The City Council last night (Feb. 16) voted 5-2 against the plan by some landowners in the SE Quadrant to add a Docket Request in increase the commercial density in their quadrant to 300,000 sf from 90,000 sf and to add about 300 residential units to their allocation.
They back-peddled from their request that the entire Town Center be upzoned so that they would get their “proportionate” increase after this column read their Docket request closely and discovered what they were truly asking for was 2 million sf in commercial zoning throughout the entire Town Center and a 28% increase in residential zoning, or an additional 540 units across the entire Town Center.
John Galvin, chief spokesman for the group who less than two years ago supported the original preferred alternative that allocated 45,000 sf for his quadrant, called the application for 2 million sf “an error.” Fellow applicant John Hansen said they were truly asking for 300,000 sf only for their quadrant. Several other landowners spoke in favor of the plan, but none actually clarified whether what they truly meant was a general increase that would take the Town Center Plan adopted on a 7-0 vote by the City Council in 2008 from 600,000 sf to 810,000 or were reallocating the zoning from other quadrants to theirs.
During questions and discussion, Council members alternatively referred to shifting the allocation to the detriment of the other zones to increasing zoning.
Mayor Don Gerend, who voted for the adopted plan in 2008, continues to advocate dismantling the plan by upzoning it. He, along with Council member John Curley, voted against the resolution denying the Docket request. Gerend vowed to continue his effort during review of the regulations recommended by the Planning Commission to implement to 2008 Adopted Plan to increase zoning in the SE Quadrant.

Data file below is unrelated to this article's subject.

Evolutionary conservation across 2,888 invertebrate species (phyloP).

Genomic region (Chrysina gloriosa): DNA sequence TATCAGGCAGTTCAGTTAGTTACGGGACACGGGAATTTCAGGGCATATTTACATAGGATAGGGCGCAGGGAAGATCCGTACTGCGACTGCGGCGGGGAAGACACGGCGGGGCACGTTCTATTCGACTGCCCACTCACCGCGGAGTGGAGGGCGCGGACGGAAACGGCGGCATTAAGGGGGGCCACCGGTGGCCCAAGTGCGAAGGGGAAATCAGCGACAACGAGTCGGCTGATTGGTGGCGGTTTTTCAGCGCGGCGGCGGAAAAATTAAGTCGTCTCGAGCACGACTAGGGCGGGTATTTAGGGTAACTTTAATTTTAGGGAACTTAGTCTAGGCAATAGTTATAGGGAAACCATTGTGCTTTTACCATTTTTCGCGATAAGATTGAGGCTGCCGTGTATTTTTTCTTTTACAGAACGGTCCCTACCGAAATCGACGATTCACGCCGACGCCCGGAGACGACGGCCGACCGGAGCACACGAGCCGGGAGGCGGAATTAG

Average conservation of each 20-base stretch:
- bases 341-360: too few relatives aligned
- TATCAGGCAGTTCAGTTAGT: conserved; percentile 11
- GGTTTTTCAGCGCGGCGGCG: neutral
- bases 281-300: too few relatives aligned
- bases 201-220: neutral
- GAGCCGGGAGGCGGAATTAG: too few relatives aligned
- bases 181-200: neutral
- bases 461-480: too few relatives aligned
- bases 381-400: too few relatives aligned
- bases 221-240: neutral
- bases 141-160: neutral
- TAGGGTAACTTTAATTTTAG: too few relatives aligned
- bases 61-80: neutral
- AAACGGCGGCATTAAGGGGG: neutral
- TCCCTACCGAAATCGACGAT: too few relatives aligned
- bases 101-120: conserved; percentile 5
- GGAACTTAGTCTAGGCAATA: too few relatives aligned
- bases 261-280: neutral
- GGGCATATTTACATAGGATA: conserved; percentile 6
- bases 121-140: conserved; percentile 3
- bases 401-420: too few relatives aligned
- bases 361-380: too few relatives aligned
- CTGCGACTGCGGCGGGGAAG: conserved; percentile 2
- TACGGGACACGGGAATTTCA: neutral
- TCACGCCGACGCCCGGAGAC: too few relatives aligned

Michael Rutt, a Galvin ally who lives in the adjacent NE Quadrant which would have benefited from the steroid plan but does not from a SE Quadrant increase and would be harmed by a zoning reallocation, supported the SE Quadrant upzoning and called the previous process “corrupt,” declaring that he was “angry.”
Rutt was an applicant for a vacancy to the planning commission. This City Council, including two new members he supported in November’s election (Curley and John James) appointed others to the commission; Rutt did not receive a single vote.
James voted in favor of the resolution nixing the Galvin application. Galvin attempted to disrupt the Council meeting after the vote.
Council members Mark Cross, Curley and Michele Petitti specifically noted during their remarks prior to the vote that the Pine Lake Village (QFC area) should be the next area considered for an upzoning, specifically utilizing the air rights over the park-and-ride, for upzoning and redevelopment.
Gerend, who likes to portray himself as a forward-looking, out-of-the-box thinker and who has been a strong advocate for transit oriented development, opposed the idea. Redevelopment, he said would be decades away (true enough) and he is on record opposing transit oriented development.
In future columns, I’ll discuss why sub-area planning for the Pine Lake, Sammamish Highlands (Safeway) and the Notch adjacent Trossach has merits.